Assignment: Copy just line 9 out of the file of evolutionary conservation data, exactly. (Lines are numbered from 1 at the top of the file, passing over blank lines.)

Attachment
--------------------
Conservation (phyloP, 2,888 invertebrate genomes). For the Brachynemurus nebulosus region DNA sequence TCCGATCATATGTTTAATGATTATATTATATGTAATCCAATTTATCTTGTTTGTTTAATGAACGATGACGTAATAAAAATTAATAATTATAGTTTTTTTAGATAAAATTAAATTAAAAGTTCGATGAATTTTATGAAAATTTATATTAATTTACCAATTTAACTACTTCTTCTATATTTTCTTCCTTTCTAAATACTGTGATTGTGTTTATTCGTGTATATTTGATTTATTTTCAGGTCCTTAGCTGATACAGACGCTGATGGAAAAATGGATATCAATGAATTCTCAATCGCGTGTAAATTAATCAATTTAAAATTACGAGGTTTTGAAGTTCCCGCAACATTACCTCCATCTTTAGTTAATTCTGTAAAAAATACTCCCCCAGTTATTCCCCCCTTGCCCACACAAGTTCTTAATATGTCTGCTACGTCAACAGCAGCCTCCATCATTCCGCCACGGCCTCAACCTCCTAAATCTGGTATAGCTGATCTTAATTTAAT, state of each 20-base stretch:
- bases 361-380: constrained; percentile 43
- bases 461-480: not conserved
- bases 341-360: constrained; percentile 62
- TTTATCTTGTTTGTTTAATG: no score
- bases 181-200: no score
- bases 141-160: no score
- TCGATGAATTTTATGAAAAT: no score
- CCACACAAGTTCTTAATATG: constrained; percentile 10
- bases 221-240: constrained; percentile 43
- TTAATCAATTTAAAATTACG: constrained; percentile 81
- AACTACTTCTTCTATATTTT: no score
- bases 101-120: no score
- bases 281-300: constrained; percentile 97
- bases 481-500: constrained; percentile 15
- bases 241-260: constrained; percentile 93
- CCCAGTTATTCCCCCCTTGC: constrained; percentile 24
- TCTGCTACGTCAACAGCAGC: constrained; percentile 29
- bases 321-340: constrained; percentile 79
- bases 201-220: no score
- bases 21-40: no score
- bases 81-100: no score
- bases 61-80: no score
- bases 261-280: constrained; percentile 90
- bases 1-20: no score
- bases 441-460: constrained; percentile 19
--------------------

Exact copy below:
- CCACACAAGTTCTTAATATG: constrained; percentile 10